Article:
Part of active listening is good body posture. Be open to what the client is saying, smile and nod when they say something that makes sense. Occasionally make eye contact with them as you look at them in the mirror in front of you.

Skill #2: Good Communication

Part of good customer service is clear and concise communication. Strong communication skills will allow you to not only offer a positive atmosphere but also help you sell salon products. Many of your clients will want your advice on their hairstyle and what salon products will help them keep the style in between appointments. Use communication to your advantage but only, when necessary, as listening is your most powerful tool.

Skill #3: Empathy

Part of being a good listener is understanding what the client is going through and know that they just need someone to listen to them. Try to show the client that you care with your words and gestures, so they feel comfortable and enjoy their day at the salon.

Skill #4: Non-Judgmental

When a client has a bad day or wants to rant about a situation, it is your responsibility to not judge them for their words or actions. It is good for you to just listen and be a sympathetic ear for them to express themselves without judgement.

Skill #5: Discretion

Your clients may tell you very personal information about themselves and nothing ruins a relationship faster than gossip. Like a therapist or medical professional, you should keep the intimate details of your client’s lives to yourself and not divulge any of the information to anyone else. This can break a client’s trust in you, losing them as a client forever.

Final Thoughts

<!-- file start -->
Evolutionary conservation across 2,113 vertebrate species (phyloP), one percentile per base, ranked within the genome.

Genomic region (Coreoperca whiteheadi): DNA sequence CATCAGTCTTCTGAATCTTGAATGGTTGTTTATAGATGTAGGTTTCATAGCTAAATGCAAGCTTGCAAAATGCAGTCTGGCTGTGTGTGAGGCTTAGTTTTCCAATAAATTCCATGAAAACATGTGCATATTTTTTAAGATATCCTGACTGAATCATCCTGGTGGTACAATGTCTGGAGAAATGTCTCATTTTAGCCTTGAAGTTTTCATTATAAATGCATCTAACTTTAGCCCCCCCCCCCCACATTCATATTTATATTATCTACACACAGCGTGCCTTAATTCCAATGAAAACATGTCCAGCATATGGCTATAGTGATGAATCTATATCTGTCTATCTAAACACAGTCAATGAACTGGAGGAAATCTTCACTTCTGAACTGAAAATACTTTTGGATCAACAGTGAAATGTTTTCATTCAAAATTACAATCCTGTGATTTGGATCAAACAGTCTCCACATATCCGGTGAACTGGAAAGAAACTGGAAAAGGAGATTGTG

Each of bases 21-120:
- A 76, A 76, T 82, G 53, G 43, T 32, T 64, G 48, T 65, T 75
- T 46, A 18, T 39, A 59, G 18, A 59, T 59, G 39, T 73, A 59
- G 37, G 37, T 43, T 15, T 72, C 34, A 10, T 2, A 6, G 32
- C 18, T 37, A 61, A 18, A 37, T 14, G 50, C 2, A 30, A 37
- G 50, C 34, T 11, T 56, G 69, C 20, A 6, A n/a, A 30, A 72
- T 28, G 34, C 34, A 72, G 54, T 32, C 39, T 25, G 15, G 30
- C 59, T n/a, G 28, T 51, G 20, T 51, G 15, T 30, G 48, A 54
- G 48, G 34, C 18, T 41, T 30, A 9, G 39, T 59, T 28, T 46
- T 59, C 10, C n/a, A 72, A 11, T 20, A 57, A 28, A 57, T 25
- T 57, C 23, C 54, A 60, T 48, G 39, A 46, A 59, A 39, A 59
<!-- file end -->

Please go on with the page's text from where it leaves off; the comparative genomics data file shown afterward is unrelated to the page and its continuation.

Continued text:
Becoming a hairstylist is part creative and part therapeutic. You will have a lot of down time with clients as they sit in your chair. Why not build a strong relationship with them by listening to them vent? The stronger the relationship, the more loyal they will become, and you may even have a client for life. The first step of any journey is always the hardest. The first step to a career as a hairstylist is completing a cosmetology program at a vocational school, so take the first step and start a rewarding career as a hairstylist today.

Want to Learn More?

Did learning about what a stylist therapist is interest you? At Minnesota School of Cosmetology, we are dedicated to helping our Cosmetology program students develop a solid foundation and a flair for style through hands-on training in basic and advanced industry techniques. You will learn how to cut, color and style hair, give manicures and pedicures, provide spa treatments, and perform various skin care techniques from industry-experienced instructors in a professional salon setting.

Contact us today to learn more about becoming a cosmetologist and start a rewarding career in the beauty industry.